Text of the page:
A Hydrologist’s Holiday

Stu Hamilton next to an ablation stake on the Peyto Glacer. Note the meltwater channels eroded into the ice surface. When the sun hits the ice later in the day these channels will be running full of water and draining down crevasses contributing to sub-glacial flow. Sub-glacial flow is linked with glacier thinning. Photo by Ian Hamilton, July 20, 2014

A 3-day hike in July on the Wapta Icefield in the Canadian Rockies with my son took us up the Bow Glacier, briefly onto the Yoho Glacier and then down the Peyto Glacier. Bow Glacier meltwater flows into the South Saskatchewan River (146,100 km2). Yoho Glacier meltwater flows into the Columbia River (668,000 km2). Peyto Glacier meltwater flows in the North Saskatchewan River (122,800 km2).

The importance of glacial meltwater to the Canadian and American economies cannot be over-stated.

Meltwater cools salmon-bearing streams enabling salmon to migrate far inland without suffering from heat exhaustion. The late-summer timing of meltwater is ideal for irrigating a vast area of fertile soils in the Great Plains. The potential energy of this high elevation water store is recovered to generate massive amounts of hydro power. There are 14 dams on the main stem of the Columbia River alone. The Saskatchewan River is a major source of water for the Nelson River Hydroelectric Project.

I have not been on the Wapta before but anticipated that in mid-July, most of the hike would be on firn. Firn is very dense old snow covering the glacier ice after the previous winters snow has melted. Instead I was saddened to see how much of the glacier ice is already exposed to the sun with a good two months of the melt season yet to come.

The current state of these glaciers is mindful of visiting a close relative of some of my favorite landscapes in a palliative care ward. Early season bare ice patches are like cancerous lesions to a glacier. The only effective treatment for bare patches is snow, and lots of it.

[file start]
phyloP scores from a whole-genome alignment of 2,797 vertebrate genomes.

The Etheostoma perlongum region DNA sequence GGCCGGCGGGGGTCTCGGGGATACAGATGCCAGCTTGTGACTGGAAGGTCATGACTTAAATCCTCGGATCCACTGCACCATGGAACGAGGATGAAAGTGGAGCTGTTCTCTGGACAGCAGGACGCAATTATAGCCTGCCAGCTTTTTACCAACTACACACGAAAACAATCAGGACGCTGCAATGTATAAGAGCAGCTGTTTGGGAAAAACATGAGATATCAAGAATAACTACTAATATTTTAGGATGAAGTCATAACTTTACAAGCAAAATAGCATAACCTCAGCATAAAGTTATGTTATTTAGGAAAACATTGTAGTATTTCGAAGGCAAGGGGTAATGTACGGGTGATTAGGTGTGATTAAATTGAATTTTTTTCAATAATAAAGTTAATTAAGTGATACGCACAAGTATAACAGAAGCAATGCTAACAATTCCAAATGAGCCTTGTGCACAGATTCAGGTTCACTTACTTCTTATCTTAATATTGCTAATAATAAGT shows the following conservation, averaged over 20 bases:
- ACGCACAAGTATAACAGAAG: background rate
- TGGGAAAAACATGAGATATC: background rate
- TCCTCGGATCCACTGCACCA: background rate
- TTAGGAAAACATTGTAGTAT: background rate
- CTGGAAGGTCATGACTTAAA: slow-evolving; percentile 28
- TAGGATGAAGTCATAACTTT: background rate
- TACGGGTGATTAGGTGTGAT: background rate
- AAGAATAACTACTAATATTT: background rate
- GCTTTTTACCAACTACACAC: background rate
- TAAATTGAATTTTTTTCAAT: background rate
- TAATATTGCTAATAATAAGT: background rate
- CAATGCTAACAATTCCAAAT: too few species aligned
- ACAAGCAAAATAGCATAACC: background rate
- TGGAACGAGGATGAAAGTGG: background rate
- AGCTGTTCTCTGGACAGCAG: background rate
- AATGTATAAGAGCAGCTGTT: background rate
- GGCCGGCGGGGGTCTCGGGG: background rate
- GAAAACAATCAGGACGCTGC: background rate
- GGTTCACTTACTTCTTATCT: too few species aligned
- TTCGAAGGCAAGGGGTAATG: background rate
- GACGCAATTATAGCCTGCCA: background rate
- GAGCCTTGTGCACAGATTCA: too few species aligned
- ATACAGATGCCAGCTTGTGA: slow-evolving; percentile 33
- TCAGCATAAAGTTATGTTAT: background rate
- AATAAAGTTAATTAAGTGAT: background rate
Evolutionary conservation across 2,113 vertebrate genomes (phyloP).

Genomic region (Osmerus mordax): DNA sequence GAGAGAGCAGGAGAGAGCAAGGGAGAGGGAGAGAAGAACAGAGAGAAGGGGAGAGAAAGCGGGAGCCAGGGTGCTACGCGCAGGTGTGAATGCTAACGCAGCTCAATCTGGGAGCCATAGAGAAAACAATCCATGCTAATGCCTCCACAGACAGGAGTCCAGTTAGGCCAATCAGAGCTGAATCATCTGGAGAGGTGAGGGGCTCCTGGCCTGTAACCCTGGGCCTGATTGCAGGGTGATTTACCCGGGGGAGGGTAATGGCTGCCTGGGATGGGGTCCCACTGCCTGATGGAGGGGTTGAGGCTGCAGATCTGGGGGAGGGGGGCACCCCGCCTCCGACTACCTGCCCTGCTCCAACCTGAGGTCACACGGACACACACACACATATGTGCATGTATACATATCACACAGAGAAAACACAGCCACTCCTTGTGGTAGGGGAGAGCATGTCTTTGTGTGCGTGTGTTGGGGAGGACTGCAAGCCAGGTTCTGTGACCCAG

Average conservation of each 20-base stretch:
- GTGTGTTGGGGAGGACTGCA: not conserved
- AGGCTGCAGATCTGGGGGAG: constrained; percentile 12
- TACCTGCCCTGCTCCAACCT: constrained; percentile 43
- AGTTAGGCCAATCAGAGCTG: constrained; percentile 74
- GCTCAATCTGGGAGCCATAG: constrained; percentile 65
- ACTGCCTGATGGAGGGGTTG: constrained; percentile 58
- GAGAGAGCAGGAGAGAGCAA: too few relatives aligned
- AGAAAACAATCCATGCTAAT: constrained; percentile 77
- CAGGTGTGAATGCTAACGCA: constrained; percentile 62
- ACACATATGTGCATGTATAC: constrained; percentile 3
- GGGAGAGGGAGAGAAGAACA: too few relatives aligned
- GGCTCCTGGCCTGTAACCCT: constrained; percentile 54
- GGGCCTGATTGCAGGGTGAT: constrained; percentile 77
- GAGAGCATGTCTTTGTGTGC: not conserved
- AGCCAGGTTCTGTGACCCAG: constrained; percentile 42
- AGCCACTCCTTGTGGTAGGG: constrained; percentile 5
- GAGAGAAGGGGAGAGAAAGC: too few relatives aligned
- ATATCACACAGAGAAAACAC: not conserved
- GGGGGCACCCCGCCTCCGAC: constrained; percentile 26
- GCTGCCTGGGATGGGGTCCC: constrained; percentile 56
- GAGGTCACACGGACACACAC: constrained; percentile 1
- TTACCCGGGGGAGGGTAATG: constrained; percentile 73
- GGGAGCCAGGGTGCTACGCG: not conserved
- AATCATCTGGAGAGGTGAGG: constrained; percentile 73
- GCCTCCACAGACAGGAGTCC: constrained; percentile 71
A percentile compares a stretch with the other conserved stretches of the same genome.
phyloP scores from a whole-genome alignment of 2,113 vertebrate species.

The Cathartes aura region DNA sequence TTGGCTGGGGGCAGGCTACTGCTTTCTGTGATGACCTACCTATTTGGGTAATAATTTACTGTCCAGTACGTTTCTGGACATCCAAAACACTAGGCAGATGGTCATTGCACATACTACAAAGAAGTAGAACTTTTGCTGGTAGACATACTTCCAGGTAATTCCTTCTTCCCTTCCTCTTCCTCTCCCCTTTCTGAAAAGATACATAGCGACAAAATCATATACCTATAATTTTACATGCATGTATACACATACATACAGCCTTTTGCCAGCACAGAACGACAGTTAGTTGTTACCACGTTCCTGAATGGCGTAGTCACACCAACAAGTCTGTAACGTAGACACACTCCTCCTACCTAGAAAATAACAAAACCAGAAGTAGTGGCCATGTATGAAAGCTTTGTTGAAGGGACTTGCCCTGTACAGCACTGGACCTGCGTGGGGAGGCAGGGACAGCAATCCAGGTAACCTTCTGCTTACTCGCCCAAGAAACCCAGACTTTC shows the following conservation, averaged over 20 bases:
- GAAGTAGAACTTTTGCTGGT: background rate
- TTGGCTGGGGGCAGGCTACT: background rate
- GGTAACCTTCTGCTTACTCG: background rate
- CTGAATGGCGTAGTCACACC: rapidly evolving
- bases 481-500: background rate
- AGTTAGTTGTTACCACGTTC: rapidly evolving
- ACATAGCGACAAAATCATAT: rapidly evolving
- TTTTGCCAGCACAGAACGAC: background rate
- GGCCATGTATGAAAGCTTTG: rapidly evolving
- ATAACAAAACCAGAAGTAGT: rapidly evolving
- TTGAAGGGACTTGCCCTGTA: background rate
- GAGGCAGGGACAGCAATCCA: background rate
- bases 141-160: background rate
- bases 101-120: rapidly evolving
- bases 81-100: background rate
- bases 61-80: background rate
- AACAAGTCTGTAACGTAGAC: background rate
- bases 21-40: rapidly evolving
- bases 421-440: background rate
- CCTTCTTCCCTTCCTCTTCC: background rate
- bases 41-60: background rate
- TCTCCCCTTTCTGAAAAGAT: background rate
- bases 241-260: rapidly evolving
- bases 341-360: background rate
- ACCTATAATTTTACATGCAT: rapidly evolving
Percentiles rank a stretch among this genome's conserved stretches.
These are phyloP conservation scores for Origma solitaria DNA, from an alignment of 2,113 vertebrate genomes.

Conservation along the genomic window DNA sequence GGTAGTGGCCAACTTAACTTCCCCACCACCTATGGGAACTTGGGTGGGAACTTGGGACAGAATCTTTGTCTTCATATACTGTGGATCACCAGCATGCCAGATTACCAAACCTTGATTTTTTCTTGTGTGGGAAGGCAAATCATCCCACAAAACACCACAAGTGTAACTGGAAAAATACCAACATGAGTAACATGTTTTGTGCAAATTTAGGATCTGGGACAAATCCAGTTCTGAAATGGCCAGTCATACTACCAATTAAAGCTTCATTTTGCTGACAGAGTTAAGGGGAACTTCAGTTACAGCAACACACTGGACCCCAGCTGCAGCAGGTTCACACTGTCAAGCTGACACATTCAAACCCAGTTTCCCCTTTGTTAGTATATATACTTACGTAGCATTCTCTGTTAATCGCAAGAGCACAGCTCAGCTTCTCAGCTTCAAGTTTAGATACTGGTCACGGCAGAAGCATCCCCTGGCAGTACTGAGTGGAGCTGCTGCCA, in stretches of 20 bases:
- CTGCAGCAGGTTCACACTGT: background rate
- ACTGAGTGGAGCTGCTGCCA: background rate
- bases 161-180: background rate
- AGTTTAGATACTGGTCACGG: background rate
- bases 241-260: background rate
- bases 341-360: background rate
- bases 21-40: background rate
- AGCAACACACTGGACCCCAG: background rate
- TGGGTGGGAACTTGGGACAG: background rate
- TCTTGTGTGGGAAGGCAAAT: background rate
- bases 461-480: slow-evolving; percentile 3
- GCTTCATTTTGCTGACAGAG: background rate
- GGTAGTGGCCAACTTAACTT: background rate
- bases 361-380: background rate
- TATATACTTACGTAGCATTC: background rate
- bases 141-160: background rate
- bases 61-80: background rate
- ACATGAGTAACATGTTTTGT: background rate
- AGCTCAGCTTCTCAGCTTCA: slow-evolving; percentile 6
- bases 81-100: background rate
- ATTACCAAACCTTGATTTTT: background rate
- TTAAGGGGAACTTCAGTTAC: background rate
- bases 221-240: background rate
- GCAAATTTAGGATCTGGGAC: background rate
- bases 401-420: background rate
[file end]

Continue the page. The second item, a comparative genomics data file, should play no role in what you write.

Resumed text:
The glacier needs snow like my nose needs sunscreen.

The best is first year snow, fresh and bright. The albedo of new snow reflects upwards of 80% of the sun’s energy back into the atmosphere. The firn we were walking across at higher elevations was dirty from previous seasons exposure exacerbated by soot from large forest fires in the area reducing the albedo to, perhaps, 50%. The exposed dirty bare ice was probably absorbing upwards of 70% of the sun’s energy rapidly turning the glacial surface to slush and meltwater rivulets.

The first records of the Peyto glacier date back to photographs taken in 1896. Glacial recession was monitored from 1945 to 1962. In 1965, the Peyto Glacier was selected for study as part of the International Hydrological Decade (IHD). Research has shown that the health of the glacier is indicated by the elevation of the transient snowline and that the net mass balance is almost entirely related to summer temperature.

Peyto Glacier is estimated to have lost 1.1 cubic kilometers of its volume between 1896 and 1966 (15,600,000 m3/year). This rapid rate of recession pre-dates the modern era of CO2 induced climate change. I anticipate that recent data (as yet unpublished) will indicate a substantially increased rate of melt.

Glacial ice is ancient water, perhaps thousands of years old.

The loss of these stores is as significant and important an issue as over-use of the great aquifers of the world. We may be powerless to alter the rate of loss but it seems odd that there is no public outrage at the state of our investment in monitoring of change in an asset that we are all so dependent on.

Thank goodness for our dedicated glaciologists who are struggling to hold a sparse program together on a shoestring budget.

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View of the Peyto Glacier from the Glaciology station. The skyline marks the Continental Divide. A precipitation gauge is shown in the foreground. The approximate position of the ablation stake is indicated. Note the extent of ice that is unprotected from the sun by snow cover. Photo by Ian Hamilton, July 20, 2014

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The shabbiness of the Peyto Glaciology station reflects inadequate funding for glaciological research in Canada. The priceless data provided by this station is due to the passion of our glaciologists in spite of, rather than because of, their mandated resources. Photo by Ian Hamilton, July 20, 2014

2 responses to “A Hydrologist’s Holiday”

  1. Stu, thanks for your advocacy.

    Mike D.

  2. It is also worth remembering that gacliers are not static objects but are dynamic and ever changing. Some people seem to think a glacier is just a block of ice that will never change unless it melts away in global warming . Glacial persistance relies on ice replenishment way more than temperature. History shows us the most gacliers retreated many times further during the 1800 s than in the last 100 years. All it really takes to be amazed at the glacier retreat during the last 40 years, is complete ignorance of the historical record. Glacier bay in Alaska is a prime example of this.

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